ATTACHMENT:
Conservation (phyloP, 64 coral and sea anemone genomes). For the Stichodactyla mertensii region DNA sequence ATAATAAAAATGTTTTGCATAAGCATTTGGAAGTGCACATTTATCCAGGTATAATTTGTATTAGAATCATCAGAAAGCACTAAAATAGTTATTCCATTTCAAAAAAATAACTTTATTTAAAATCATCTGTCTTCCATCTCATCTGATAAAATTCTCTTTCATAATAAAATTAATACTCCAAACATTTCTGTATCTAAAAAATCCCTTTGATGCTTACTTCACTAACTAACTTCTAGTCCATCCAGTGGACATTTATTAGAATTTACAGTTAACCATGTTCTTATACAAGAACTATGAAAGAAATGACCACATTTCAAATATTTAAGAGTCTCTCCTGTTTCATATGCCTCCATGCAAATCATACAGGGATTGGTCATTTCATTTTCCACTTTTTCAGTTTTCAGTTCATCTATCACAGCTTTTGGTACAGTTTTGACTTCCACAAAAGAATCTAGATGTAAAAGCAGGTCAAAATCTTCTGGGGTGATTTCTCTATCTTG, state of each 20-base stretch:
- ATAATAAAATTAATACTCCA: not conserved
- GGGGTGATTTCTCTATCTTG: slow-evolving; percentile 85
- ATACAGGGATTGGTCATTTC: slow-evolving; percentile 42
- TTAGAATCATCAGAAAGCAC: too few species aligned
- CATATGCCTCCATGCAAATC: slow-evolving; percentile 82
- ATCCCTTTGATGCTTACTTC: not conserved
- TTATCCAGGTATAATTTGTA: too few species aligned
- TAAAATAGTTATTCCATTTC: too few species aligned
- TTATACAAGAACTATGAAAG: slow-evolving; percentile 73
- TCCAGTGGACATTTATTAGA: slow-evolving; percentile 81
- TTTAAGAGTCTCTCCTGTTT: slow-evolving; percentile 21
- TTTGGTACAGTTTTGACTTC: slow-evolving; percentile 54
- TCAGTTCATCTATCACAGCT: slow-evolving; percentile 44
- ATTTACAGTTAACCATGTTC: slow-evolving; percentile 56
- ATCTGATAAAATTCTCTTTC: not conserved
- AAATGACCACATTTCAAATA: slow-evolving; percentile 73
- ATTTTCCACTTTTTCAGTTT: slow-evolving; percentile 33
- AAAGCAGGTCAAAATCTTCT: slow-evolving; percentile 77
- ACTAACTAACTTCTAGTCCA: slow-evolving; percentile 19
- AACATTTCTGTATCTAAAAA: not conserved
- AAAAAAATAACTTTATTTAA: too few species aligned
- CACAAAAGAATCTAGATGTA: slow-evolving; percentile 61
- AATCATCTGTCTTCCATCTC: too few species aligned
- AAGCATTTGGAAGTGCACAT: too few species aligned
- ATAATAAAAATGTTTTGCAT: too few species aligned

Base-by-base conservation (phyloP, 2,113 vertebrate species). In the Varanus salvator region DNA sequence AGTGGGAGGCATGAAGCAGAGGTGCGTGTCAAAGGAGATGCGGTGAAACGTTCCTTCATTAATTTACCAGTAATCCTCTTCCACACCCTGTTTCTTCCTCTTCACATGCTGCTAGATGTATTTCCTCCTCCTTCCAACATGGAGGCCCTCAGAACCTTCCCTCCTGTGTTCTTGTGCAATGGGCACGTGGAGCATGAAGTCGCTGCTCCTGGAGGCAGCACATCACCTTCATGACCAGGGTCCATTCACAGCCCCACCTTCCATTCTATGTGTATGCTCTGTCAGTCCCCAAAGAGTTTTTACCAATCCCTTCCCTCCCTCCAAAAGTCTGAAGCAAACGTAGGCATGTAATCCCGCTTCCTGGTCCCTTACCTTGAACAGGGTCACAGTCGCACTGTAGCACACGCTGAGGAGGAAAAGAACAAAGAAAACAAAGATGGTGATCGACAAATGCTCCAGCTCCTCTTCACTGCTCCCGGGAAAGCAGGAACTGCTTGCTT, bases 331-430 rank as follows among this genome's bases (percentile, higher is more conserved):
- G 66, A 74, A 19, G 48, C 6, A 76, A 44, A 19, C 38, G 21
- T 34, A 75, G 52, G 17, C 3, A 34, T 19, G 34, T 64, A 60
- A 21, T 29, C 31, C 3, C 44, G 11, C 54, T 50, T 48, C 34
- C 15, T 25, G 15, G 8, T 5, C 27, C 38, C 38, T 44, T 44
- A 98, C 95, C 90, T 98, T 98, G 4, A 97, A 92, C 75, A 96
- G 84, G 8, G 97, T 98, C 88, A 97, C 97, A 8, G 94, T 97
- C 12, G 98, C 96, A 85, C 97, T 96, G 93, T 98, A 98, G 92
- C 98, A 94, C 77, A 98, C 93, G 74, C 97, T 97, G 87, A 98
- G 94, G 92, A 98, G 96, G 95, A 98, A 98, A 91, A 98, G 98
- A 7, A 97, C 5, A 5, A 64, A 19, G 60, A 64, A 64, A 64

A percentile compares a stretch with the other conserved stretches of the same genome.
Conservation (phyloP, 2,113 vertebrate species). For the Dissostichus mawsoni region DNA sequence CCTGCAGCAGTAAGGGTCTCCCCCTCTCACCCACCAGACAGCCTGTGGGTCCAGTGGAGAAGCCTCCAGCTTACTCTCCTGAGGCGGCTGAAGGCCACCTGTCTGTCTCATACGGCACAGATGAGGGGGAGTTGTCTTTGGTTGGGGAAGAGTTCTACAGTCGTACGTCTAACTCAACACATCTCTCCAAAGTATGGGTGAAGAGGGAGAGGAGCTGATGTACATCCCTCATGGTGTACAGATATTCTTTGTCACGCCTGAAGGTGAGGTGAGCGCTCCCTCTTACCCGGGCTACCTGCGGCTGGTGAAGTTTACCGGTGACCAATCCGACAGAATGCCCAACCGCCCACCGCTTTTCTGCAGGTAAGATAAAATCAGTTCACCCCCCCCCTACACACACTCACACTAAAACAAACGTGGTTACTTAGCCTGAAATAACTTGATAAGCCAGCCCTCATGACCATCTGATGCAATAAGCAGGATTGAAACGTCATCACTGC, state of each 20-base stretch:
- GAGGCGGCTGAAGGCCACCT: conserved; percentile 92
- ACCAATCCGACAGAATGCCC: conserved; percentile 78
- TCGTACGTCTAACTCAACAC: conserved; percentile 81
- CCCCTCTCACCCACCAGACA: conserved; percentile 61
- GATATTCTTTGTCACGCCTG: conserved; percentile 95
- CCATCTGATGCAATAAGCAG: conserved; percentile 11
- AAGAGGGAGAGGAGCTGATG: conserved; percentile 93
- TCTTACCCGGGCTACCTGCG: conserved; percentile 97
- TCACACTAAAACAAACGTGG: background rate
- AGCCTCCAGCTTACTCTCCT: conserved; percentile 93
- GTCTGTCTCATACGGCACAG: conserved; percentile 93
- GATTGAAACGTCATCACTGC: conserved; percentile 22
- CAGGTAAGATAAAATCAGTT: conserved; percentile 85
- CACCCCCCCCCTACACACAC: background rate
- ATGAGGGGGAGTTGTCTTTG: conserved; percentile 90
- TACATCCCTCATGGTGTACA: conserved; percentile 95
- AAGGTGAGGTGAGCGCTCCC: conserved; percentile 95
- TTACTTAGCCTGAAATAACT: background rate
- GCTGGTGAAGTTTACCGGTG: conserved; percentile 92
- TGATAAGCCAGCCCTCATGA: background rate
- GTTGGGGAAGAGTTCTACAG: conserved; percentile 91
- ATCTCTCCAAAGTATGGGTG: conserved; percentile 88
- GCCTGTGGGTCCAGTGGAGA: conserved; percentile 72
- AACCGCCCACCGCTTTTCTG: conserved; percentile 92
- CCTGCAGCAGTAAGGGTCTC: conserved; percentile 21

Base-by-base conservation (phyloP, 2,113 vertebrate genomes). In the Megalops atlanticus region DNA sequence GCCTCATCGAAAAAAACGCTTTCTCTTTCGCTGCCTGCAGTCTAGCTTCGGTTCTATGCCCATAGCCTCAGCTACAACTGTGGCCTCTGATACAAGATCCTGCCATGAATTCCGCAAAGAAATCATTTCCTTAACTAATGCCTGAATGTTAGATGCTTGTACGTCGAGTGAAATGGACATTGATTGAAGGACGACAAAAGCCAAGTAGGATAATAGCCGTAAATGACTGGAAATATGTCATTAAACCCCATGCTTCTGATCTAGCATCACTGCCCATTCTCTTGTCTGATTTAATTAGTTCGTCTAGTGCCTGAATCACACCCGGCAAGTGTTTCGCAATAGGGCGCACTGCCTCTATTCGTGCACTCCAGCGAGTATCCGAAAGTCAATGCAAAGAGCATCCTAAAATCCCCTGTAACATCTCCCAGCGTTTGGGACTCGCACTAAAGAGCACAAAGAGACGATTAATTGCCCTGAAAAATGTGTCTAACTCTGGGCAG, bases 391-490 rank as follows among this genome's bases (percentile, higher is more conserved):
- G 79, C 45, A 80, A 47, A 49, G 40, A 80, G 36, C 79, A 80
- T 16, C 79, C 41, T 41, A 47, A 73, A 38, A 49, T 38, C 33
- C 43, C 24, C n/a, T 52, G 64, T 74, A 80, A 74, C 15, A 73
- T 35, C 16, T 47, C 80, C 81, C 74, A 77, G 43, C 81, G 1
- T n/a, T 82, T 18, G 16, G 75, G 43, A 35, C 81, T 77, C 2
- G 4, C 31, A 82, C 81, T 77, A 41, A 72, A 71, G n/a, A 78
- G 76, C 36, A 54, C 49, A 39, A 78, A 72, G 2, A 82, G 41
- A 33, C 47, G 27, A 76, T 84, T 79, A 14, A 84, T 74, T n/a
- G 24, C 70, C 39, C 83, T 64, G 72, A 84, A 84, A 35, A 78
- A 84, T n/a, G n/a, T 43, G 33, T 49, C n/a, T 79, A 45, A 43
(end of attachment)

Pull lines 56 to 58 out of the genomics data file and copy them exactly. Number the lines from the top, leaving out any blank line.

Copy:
- AAGGTGAGGTGAGCGCTCCC: conserved; percentile 95
- TTACTTAGCCTGAAATAACT: background rate
- GCTGGTGAAGTTTACCGGTG: conserved; percentile 92